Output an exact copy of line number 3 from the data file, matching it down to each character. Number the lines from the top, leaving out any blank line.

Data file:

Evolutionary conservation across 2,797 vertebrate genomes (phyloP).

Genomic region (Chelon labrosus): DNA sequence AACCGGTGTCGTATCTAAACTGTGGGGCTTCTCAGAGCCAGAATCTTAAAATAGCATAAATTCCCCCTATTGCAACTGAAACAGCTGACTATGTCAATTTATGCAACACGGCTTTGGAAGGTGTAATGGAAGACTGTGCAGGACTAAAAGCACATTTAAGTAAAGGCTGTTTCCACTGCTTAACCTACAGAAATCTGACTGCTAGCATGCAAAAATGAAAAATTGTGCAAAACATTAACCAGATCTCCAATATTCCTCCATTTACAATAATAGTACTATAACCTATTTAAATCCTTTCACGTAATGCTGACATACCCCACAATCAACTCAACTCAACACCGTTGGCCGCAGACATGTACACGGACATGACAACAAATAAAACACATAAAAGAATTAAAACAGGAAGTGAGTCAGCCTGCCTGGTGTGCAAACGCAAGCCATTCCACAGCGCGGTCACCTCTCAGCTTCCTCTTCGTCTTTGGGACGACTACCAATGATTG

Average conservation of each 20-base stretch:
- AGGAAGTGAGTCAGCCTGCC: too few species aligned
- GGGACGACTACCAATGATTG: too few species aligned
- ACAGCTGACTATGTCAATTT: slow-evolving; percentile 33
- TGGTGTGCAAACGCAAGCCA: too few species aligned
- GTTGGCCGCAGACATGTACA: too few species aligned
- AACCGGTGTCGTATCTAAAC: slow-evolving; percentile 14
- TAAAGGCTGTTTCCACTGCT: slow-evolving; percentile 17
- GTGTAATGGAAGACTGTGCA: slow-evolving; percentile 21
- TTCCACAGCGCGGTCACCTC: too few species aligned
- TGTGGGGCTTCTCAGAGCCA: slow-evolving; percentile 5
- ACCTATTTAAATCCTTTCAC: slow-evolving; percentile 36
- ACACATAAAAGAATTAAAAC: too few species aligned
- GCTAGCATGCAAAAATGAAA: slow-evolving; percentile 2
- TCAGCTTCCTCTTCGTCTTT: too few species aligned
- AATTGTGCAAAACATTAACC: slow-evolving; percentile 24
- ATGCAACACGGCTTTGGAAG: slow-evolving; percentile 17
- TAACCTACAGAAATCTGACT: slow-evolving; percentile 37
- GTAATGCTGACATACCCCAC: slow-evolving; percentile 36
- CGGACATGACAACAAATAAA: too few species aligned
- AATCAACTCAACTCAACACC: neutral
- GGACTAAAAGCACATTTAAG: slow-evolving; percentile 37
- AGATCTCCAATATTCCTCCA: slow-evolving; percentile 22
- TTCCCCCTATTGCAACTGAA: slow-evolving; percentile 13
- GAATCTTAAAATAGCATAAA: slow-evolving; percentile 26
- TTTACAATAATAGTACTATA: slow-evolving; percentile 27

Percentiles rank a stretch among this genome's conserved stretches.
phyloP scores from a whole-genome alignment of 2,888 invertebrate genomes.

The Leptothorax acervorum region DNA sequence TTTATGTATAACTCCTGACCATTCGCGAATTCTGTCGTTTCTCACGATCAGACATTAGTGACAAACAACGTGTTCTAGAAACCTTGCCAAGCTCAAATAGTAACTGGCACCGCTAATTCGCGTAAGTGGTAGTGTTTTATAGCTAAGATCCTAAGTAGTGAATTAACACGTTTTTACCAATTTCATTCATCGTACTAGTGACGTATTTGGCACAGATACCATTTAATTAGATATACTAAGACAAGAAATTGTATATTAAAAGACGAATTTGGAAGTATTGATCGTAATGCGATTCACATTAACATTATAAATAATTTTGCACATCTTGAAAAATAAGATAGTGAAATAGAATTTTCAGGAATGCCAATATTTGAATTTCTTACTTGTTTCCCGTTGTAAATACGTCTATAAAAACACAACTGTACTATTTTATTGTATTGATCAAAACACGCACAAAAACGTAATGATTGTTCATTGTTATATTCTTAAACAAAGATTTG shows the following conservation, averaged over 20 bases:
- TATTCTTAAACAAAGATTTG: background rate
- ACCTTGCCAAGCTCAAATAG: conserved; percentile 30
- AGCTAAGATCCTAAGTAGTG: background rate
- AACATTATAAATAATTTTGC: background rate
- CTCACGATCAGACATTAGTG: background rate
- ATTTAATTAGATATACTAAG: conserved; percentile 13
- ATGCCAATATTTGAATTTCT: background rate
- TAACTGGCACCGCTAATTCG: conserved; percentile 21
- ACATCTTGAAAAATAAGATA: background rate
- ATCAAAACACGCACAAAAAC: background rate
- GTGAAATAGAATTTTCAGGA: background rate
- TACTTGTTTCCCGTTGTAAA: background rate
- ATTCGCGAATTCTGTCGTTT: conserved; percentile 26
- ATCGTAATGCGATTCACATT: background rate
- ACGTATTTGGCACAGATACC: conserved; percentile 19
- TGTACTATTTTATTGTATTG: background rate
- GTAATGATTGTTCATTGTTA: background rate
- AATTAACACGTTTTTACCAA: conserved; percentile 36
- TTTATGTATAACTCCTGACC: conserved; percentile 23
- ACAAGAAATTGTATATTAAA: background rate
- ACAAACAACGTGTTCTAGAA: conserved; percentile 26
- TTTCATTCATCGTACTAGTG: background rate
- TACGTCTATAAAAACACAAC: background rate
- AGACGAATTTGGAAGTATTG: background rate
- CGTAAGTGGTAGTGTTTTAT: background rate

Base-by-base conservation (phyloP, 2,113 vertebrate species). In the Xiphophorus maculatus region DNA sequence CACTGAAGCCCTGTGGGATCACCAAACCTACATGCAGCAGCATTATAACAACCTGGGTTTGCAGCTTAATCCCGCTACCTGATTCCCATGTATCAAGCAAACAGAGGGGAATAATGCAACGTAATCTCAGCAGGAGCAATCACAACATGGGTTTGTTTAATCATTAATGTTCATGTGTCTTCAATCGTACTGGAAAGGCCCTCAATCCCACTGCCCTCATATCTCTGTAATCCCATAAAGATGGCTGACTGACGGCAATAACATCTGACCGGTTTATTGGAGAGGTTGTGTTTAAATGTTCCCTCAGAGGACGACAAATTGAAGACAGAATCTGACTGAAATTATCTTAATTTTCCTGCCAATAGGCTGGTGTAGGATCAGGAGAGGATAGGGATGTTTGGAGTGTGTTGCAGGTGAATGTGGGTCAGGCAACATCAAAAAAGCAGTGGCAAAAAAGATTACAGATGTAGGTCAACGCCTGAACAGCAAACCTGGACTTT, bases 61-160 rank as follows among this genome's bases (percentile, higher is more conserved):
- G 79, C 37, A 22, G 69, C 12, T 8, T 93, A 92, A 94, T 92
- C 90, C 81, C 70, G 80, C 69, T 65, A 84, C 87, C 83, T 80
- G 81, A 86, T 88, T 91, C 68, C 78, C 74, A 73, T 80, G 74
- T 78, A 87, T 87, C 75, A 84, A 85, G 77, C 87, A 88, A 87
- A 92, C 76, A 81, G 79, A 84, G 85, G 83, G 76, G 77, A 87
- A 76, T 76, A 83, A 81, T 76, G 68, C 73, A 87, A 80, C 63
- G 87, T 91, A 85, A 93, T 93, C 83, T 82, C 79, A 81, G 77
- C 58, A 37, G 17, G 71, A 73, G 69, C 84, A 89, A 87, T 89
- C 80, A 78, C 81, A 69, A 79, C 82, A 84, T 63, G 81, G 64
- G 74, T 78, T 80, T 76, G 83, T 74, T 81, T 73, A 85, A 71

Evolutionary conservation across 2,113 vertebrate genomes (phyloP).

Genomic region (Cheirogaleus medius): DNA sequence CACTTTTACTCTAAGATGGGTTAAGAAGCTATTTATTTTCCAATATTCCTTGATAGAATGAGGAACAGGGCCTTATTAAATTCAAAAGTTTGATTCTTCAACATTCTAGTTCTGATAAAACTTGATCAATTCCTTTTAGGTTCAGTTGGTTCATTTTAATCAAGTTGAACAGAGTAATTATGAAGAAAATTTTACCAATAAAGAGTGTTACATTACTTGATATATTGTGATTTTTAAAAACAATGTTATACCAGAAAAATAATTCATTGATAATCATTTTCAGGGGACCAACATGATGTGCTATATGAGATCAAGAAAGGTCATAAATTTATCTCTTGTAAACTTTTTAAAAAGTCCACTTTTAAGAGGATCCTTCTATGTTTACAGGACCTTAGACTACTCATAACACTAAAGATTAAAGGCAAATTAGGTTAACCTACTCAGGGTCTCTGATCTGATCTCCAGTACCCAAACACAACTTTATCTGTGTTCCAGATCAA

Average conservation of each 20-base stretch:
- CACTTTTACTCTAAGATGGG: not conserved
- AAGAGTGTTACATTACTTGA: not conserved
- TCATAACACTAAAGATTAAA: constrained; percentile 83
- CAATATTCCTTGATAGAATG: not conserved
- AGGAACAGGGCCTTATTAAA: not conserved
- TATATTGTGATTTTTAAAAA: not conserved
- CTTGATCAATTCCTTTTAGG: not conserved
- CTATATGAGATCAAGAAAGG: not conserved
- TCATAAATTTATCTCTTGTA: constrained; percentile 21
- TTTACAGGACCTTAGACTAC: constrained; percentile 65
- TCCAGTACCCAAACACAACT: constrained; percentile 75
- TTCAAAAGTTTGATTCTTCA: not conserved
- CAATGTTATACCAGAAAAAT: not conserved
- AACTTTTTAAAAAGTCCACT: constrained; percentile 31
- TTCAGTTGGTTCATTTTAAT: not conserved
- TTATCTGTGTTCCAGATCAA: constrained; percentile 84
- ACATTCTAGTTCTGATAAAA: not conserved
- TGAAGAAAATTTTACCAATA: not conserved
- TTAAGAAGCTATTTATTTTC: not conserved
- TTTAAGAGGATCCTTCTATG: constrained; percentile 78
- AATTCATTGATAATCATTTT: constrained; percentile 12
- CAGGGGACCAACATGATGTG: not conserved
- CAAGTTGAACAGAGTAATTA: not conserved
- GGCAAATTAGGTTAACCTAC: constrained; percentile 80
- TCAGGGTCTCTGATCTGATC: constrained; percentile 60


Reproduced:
Average conservation of each 20-base stretch: